Prime Minister Narendra Modi, wrapping up his Russia visit on a high, on Saturday reaffirmed India’s commitment to reducing carbon emission under the Paris Climate Change accord, as he invited global businesses to invest in the world’s fastest growing economy, saying “sky is the limit” for them.
In a speech at an economic forum, and in a subsequent question-and-answer session, Modi made his case forcefully to frequent applause, as he touched on subjects as diverse as relations with China, terrorism, Donald Trump, the Vedas and the power of youth.
He cleverly ducked a question from the moderator, U.S. TV network NBC anchor Megyn Kelly on whether he believed Russian President Vladimir Putin’s claim that Russia was not involved in influencing U.S. election results through hacking.
“You have been talking at length about leaders like President Trump, Hillary Clinton, Chancellor Merkel and President Putin. Among such big leaders, I don’t think, you need a lawyer like me,” Modi said, to laughter and applause from an audience of several hundred at the St. Petersburg International Economic Forum that included the Russian president sitting next to him.
The annual event was held at the sprawling conference center on the outskirts of St. Petersburg, Russia’s second-largest city and Putin’s hometown. On Friday, Modi and Putin held a summit, and signed several agreements including a critical one to build two more reactors of a nuclear plant in Tamil Nadu with Russia’s help.
Modi’s reply on hacking was the only moment that approached light-heartedness in his otherwise intense pitch for investment that was matched by terse replies by Putin on a range of prickly subjects such as Syria, his relationship with Trump, his support for Syrian leader Bashar Assad, U.S. sanctions against Russia and growing income inequity in Russia.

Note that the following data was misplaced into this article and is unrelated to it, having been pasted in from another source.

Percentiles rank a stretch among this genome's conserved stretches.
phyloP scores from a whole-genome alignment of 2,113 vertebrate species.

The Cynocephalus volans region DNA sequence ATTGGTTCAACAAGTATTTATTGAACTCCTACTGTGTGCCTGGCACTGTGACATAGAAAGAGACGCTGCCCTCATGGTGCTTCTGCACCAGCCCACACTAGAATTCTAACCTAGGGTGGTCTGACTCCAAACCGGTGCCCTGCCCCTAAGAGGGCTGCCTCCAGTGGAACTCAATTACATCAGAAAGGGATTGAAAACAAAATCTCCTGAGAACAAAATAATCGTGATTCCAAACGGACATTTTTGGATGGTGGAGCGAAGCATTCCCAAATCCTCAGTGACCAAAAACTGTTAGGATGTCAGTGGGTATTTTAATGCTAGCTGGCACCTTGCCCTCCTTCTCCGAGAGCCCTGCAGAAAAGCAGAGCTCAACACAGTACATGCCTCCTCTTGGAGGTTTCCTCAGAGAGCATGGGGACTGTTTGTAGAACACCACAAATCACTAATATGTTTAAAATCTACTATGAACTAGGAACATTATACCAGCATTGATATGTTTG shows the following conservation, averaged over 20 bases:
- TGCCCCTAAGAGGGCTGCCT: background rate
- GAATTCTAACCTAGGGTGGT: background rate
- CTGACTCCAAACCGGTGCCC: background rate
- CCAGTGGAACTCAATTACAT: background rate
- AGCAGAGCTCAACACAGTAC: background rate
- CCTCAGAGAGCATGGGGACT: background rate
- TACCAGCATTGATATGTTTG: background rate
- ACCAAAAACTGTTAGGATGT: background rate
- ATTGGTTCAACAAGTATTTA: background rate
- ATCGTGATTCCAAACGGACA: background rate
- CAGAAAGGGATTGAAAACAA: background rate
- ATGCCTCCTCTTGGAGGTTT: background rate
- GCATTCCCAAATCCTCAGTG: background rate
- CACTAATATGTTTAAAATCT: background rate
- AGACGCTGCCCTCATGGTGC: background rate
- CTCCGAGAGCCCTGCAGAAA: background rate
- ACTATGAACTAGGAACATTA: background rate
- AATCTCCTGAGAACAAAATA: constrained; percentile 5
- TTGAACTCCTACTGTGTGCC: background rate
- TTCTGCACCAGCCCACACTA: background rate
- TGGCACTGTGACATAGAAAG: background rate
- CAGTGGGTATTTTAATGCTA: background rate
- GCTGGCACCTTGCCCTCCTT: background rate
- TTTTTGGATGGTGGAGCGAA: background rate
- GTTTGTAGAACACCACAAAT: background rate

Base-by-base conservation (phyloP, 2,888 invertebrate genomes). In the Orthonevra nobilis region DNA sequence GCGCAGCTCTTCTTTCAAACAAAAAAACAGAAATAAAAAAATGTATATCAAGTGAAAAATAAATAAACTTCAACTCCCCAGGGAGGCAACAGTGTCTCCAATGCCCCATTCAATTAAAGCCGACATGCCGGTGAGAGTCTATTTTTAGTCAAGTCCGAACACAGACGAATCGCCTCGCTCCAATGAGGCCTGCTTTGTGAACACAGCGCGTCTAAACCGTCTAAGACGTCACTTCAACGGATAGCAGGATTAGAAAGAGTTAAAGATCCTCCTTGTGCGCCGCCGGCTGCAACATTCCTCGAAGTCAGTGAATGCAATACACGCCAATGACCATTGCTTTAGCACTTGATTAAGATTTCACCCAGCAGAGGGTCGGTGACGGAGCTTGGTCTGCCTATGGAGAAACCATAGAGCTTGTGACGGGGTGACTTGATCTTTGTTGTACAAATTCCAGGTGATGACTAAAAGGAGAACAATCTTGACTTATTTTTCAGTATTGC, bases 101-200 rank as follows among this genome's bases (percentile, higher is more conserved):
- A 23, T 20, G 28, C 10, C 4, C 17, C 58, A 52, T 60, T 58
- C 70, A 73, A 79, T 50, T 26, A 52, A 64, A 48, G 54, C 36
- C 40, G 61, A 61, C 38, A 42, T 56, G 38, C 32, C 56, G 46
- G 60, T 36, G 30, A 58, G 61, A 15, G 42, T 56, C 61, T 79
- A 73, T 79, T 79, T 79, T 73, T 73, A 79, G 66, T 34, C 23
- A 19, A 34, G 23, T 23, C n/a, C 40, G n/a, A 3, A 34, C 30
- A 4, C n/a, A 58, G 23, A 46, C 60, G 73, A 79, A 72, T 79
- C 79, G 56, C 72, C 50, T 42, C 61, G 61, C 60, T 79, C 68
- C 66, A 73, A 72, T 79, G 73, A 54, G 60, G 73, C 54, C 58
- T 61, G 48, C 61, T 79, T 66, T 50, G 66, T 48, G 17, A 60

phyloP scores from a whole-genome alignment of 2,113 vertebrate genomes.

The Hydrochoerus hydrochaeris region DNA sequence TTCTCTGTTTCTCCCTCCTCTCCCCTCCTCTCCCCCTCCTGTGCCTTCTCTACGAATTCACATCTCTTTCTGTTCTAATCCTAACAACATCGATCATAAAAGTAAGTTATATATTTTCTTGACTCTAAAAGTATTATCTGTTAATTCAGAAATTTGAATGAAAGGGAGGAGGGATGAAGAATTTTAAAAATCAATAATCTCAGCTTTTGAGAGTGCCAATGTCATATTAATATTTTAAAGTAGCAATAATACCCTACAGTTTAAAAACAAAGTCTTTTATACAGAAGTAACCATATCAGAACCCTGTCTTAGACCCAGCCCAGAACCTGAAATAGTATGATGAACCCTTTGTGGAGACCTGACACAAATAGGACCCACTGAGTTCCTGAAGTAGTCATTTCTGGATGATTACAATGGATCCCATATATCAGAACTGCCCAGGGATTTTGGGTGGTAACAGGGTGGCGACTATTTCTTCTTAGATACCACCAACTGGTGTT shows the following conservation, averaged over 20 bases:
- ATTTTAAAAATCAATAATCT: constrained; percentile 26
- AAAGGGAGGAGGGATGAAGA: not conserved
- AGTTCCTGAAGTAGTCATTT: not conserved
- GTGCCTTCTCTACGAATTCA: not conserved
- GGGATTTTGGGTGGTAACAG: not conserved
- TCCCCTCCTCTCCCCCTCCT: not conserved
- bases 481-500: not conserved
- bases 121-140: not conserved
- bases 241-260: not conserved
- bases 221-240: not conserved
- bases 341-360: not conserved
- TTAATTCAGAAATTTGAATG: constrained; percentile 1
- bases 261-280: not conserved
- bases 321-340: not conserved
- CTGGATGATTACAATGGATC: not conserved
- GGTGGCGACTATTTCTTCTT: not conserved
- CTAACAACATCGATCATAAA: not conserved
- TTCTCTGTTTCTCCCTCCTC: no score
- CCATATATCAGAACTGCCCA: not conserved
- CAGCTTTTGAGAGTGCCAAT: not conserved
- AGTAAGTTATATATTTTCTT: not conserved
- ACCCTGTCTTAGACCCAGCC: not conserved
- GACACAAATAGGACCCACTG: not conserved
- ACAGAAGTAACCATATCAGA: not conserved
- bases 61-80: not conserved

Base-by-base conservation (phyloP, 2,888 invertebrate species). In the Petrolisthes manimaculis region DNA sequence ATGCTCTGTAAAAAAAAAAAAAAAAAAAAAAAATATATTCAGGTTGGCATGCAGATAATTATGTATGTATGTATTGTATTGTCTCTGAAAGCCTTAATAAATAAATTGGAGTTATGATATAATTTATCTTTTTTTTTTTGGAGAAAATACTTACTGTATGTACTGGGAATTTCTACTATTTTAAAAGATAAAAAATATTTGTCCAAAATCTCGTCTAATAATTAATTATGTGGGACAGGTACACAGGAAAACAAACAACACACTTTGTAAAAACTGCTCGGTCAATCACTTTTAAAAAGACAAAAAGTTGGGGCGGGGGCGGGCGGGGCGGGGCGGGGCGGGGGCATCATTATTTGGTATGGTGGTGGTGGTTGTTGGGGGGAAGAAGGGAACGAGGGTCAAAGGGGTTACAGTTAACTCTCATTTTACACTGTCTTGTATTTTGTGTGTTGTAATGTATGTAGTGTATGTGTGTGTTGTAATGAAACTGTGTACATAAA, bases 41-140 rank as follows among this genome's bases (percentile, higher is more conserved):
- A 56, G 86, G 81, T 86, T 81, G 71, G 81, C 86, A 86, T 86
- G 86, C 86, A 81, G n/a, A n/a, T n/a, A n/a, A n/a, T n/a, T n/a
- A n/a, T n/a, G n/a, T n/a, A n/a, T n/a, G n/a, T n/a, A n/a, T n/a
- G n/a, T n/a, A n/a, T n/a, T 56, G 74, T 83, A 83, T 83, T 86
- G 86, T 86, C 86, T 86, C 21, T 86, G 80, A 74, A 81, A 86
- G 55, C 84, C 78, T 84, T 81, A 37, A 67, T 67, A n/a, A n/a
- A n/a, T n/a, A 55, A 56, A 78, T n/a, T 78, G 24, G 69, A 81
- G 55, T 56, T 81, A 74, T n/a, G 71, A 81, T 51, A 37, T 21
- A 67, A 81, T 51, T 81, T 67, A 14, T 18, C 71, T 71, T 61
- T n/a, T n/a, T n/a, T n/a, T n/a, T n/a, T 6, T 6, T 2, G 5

Modi also sidestepped a question on which side he stood after Trump’s decision to withdraw from the Paris Climate Change accord. In his reply, he quoted the Vedas to say that harming the environment is a crime, and milking nature is the right of the humans.
“I have in simple ways stated a dream of new India. I have quoted from 5000-year-old Vedas to say that humans have a right to milk nature but have no right to exploit nature,” he said, speaking in Hindi interspersed with English phrases.
Modi said he was asked a similar question in Germany earlier this week, before the US decision was made public. At the time, Modi said, he had replied “Paris or no Paris, it is our conviction that we have no right to snatch from our future generation their right to have a clean and beautiful earth.” His speech earlier, however, was almost entirely devoted to attracting foreign investment.
He invited global businesses to invest in India, saying its market of 120 crore people provides vast opportunities from agriculture to defense, while being protected by political stability and a ‘vibrant’ judicial system.
“The sky is the limit in India. You can venture here in any area you want (to do business),” said Modi, the first prime minister of India to attend the SPIEF forum, which is held annually in St. Petersburg. Modi said that his government’s journey toward developing India is built on investments in infrastructure, agriculture, manufacturing and services.
“Fifty cities need metros, 500 cities need solid waste management and drinking water. Besides, India has the world’s second largest railway network. It needs to be expanded, upgraded technologically to make it safer and reliable. The clean India movement has embarked on a program to clean the 2,500 kilometer long Ganga,” Modi said.
All this provides immense opportunities for investment, he said. The market is open even for defence manufacturing, tourism, hospitality and medical devices. “I invite you all. A nation of 1.2 billion people invites the world. The world’s oldest civilization invites you all,” he said.
He said that in the last three years since he came to power, India has attracted $160 billion of foreign investment including $60 billion, the highest ever, in the last financial year.
When pressed for comments on the US withdrawing from trade deals, Modi said, “India believes in open economy. It has taken all decisions in that direction.”
He added that in an era of globalisation, “we should help each other as much as we can. It will be better.”